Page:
Announcement

Collapse
No announcement yet.

Accessing HS locally using DNS name

Collapse
X
 
  • Filter
  • Time
  • Show
Clear All
new posts

  • #31
    Originally posted by SeattleDavid View Post
    3) No, I disagree that it is site specific. Nothing indicates that. What it seems to be is that they are not handling DNS/FQDN properly. I am learning that HomeSeer is primarily a "hacker" product and not really an "enterprise" product used widely ion commercial applications. Thus, most home users/hackers have probably not set up a proper network with routing and a local DNS forwarder to provide local name resolution (as all enterprises would do.)
    Hum. Well. What can I say. FQDN works on my set up at home. I know it's rather small as I only have 4 subnets, 60 ips, 3 1u servers, 2 nas, 16 vm's on ESXi, DNS, VPN, firewall, IDS/IPS, centralized syslog, network load balancer, and 4 public ssl certs.

    But hey, what do I know. I give up.

    Comment


    • #32
      If the site is that big, then clearly there is a budget available to ensure mission critical 100% availability the way I have configured corporate servers, or at the least a proper backup system. Then any changes made anywhere would automatically be recovered during the restore. If you are rightly worried that hardware 15 years from now will be different than now or unavailable to replace, then that is where a VM environment comes into play, and HomeSeer works amazing within a VM. You can do it as-is on a VMWare ESXi environment that is capable of exposing the USB Z-Wave controller to the Guest OS, there is a hack available for Windows Hyper-V, or you can rely on an IP solution such as Z-Net.

      Editing a hosts file is the simplest solution on all the tweaking I do on Windows Servers, but you seem to get bogged down in the details that a document has to be updated to reflect such a change is required.

      Any other solution would require the same document change, even if it is a checkbox within HomeSeer that magically makes this work, so same amount of effort.

      Good luck with winterization, as I'm still trying to enjoy the nice Ohio weather, but aware that sub-zero is around the corner for me.
      Regarding DisableLoopbackCheck, that is defined in method #2 @ http://web.archive.org/web/201603221...n-us/kb/896861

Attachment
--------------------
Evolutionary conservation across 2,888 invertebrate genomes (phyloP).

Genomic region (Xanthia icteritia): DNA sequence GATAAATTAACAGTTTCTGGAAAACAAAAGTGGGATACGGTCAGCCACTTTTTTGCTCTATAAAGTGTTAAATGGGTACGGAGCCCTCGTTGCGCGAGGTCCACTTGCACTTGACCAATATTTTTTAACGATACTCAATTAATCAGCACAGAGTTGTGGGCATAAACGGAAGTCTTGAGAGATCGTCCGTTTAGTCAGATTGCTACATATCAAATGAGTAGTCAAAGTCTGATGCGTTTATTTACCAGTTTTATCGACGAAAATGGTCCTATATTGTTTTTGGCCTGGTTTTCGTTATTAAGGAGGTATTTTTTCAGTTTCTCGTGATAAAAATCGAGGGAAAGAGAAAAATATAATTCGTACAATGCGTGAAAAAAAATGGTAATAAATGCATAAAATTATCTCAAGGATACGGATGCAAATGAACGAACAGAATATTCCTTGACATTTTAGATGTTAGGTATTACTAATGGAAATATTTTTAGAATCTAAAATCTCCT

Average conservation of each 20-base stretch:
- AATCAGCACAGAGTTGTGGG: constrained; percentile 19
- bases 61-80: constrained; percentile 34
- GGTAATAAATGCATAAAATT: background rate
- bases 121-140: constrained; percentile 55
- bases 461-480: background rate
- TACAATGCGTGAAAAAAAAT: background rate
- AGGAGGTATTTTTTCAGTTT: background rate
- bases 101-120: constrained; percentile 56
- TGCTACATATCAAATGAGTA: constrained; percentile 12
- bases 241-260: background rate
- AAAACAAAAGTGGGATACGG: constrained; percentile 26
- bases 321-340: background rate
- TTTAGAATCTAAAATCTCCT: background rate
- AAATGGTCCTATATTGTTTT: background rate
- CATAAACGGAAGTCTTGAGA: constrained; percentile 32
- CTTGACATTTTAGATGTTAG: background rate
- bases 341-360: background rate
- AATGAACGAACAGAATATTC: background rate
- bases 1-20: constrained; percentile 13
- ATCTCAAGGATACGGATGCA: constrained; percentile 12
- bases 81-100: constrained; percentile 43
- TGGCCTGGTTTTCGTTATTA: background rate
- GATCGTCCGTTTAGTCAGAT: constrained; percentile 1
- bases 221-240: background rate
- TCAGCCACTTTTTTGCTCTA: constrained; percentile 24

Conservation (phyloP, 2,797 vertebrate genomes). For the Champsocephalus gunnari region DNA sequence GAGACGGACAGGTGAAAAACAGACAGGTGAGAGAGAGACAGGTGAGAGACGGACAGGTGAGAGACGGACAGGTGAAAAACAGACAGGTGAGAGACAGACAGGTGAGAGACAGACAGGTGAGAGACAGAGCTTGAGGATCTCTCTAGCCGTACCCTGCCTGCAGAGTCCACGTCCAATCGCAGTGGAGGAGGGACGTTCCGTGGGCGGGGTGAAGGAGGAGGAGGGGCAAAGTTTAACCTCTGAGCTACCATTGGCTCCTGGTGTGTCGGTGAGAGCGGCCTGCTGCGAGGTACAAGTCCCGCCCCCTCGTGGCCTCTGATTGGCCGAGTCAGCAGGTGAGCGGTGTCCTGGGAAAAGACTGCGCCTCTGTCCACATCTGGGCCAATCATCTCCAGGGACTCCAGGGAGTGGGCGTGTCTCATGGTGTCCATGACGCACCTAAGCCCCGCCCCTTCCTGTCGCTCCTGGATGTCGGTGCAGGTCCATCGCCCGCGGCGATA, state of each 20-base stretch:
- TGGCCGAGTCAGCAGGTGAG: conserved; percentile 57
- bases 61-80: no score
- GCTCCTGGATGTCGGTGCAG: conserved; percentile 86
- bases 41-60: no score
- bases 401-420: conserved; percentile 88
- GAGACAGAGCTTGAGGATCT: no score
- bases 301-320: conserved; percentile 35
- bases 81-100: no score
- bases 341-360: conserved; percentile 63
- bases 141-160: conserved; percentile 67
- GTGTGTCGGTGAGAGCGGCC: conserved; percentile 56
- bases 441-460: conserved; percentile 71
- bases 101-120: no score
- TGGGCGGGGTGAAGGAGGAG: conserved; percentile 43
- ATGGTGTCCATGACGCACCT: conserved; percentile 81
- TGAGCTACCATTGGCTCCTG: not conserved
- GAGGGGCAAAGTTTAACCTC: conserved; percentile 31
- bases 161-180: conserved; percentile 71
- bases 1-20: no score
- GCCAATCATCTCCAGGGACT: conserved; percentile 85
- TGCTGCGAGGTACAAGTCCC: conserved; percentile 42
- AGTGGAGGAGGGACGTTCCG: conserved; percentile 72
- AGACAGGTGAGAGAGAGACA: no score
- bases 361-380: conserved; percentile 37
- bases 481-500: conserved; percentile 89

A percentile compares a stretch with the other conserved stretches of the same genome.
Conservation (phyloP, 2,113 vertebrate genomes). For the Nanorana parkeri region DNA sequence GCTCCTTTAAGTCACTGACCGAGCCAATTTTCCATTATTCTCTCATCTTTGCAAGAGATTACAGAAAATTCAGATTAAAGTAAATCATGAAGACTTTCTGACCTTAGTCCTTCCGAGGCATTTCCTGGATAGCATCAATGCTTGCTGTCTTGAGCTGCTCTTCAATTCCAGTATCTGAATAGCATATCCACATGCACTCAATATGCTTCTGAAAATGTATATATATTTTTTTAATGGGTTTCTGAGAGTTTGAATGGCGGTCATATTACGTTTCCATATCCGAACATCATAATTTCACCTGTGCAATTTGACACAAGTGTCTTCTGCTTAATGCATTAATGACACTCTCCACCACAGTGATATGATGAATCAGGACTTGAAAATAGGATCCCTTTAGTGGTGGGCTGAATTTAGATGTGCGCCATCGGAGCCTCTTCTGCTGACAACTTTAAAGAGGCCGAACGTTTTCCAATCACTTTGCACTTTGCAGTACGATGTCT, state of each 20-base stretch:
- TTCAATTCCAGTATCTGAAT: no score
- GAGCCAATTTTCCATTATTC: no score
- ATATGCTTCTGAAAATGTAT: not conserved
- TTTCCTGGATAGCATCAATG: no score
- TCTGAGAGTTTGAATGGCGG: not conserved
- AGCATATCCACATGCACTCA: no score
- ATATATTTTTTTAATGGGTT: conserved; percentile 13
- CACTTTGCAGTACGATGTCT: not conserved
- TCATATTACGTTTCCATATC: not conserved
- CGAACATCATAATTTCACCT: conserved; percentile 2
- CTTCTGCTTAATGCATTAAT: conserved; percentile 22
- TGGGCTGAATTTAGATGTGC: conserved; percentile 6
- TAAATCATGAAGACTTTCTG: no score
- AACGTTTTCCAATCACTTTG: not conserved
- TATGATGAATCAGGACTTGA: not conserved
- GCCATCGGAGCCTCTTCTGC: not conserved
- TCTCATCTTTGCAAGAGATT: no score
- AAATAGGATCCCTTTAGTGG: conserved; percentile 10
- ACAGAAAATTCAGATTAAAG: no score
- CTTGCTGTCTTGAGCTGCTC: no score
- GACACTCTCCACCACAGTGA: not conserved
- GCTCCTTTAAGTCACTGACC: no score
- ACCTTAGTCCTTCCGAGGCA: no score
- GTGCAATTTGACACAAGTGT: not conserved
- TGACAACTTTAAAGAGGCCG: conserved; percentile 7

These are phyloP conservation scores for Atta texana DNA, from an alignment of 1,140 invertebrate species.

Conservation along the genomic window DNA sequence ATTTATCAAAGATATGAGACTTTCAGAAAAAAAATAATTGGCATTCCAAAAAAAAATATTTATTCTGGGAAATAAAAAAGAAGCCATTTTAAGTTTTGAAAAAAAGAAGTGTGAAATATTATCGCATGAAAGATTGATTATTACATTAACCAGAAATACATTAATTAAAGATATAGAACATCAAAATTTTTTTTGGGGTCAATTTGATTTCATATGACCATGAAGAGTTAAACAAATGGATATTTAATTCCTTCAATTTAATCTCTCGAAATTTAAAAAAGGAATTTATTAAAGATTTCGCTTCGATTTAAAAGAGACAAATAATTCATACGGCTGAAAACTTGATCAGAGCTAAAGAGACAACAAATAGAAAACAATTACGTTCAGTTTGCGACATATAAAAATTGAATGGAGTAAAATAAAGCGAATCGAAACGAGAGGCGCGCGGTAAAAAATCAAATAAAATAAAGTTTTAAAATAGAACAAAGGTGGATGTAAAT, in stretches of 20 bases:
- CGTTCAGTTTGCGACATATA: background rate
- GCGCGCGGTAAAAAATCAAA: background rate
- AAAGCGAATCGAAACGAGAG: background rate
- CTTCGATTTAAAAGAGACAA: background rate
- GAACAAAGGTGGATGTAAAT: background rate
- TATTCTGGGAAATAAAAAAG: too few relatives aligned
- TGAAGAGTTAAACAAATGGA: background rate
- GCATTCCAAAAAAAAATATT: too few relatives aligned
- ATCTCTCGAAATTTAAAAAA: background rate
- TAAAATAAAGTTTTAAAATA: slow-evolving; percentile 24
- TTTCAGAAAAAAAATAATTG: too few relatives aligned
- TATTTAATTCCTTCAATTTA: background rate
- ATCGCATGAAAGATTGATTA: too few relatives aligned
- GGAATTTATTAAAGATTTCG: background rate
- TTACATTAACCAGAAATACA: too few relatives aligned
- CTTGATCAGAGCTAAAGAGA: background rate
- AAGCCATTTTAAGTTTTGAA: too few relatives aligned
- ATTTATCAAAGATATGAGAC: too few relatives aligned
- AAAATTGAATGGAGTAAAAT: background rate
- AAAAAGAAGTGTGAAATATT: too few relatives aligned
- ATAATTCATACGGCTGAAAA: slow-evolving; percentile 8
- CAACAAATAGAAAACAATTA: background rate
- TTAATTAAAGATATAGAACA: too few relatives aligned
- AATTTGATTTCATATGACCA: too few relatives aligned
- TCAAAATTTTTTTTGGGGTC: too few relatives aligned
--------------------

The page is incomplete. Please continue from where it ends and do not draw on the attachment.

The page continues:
The respective KB article is no longer active at MSDN, because it is no longer an issue in IIS, but HomeSeer method I guess still does, but that is a hunch based on your responses, and without a few simple test edits, we will never know.

      Comment


      • #33
        This residence has 11 managed POE rack switches (either 24 and 48 port), 21 access points, I don't know how many hundred IPs, spans six buildings, has Radius, 8 SSIDs, VPN access, and 12 isolated VLANS. HS has 678 devices and 209 events. We have two shelves full of printed local operating procedures for every conceivable contingency, and the technical layers of blueprints are 2~3 inches thick.

        We can play the "mine is bigger than yours" game but without purpose. This single residence is large, and you, too have a large system. Were both past the "small home" level...beyond that it doesn't matter.

        Are you saying that you CAN get this format to work from the HS machine itself:

        http://<MachineName>.<SiteName>.com

        That is, you are able to get a FQDN to work and not just a machine name as in http://MachineName? And, you can do it FROM the HS machine itself? (That is the component that isn't working here.)

        Comment


        • #34
          Yes, full FQDN, both on self-signed SSL systems, and a real CA one via Comodo wildcard.

          But I went simple hosts edit way on recommendation from Microsoft tech, and I am sure there are tons of other methods, but at that moment I did not care to explore others.

          Comment

          Working...
          X